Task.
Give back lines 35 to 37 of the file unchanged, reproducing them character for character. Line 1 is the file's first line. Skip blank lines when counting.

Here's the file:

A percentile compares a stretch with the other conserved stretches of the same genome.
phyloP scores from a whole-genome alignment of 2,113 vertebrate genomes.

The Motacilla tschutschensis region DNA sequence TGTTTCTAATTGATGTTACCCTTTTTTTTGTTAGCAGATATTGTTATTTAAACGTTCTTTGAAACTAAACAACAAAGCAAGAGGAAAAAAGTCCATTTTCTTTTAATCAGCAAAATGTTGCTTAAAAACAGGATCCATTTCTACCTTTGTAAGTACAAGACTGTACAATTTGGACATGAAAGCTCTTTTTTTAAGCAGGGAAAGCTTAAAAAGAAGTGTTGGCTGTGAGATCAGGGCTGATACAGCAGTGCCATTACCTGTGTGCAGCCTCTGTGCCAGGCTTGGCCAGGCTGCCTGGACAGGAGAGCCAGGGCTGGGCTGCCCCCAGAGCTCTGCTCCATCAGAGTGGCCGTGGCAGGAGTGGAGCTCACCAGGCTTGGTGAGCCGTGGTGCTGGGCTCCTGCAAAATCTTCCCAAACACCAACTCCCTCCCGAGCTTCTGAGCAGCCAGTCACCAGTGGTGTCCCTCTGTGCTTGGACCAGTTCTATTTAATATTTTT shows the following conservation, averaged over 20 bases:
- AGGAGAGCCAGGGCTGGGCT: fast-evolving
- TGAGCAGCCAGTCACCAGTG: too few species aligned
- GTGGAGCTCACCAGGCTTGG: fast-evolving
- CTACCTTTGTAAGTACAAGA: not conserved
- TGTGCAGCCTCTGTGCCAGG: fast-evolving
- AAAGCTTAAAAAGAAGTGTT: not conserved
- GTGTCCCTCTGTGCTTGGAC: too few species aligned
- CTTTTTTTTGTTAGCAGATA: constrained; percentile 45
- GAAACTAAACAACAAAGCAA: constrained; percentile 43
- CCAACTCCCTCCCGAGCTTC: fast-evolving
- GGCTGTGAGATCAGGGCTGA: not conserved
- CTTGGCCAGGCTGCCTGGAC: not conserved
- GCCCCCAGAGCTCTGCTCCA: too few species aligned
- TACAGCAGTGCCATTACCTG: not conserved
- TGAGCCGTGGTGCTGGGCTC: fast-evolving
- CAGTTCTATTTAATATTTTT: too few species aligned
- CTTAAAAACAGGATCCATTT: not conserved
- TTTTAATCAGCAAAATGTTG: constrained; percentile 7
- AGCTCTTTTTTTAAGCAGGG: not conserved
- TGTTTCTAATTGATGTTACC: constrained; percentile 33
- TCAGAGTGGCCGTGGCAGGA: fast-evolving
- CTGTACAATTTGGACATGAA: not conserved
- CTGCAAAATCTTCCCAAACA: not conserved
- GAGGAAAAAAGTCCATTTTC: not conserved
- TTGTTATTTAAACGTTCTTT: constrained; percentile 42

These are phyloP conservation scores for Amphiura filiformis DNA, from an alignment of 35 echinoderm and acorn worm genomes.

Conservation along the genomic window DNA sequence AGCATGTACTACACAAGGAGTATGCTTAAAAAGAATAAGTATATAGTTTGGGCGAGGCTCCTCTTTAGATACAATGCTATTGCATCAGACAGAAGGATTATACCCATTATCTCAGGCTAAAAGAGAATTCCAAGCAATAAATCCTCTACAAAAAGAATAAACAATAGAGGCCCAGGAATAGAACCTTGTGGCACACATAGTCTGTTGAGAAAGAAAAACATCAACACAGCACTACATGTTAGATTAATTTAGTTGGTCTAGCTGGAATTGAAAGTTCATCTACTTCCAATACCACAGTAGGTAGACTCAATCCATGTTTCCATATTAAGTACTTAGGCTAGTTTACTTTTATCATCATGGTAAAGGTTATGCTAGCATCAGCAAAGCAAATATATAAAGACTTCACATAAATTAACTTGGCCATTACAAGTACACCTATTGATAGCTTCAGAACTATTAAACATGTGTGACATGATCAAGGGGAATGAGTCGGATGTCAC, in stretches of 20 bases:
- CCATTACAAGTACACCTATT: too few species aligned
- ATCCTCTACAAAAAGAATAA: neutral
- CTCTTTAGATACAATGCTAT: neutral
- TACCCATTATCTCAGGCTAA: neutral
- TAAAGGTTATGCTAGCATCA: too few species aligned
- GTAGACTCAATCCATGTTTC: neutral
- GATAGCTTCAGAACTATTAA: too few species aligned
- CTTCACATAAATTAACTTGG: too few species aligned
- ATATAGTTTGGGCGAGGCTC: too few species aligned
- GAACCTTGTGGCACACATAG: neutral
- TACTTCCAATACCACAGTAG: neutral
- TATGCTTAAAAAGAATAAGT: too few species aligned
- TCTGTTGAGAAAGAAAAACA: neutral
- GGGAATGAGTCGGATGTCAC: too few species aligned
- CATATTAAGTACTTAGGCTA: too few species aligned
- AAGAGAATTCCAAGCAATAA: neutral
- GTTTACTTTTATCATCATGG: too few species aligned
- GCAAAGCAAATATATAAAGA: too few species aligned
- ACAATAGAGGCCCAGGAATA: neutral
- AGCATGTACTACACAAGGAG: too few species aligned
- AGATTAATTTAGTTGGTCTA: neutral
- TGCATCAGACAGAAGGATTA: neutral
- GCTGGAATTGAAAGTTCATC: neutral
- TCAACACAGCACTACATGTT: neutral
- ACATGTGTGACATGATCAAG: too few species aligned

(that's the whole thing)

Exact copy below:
- TAAAGGTTATGCTAGCATCA: too few species aligned
- GTAGACTCAATCCATGTTTC: neutral
- GATAGCTTCAGAACTATTAA: too few species aligned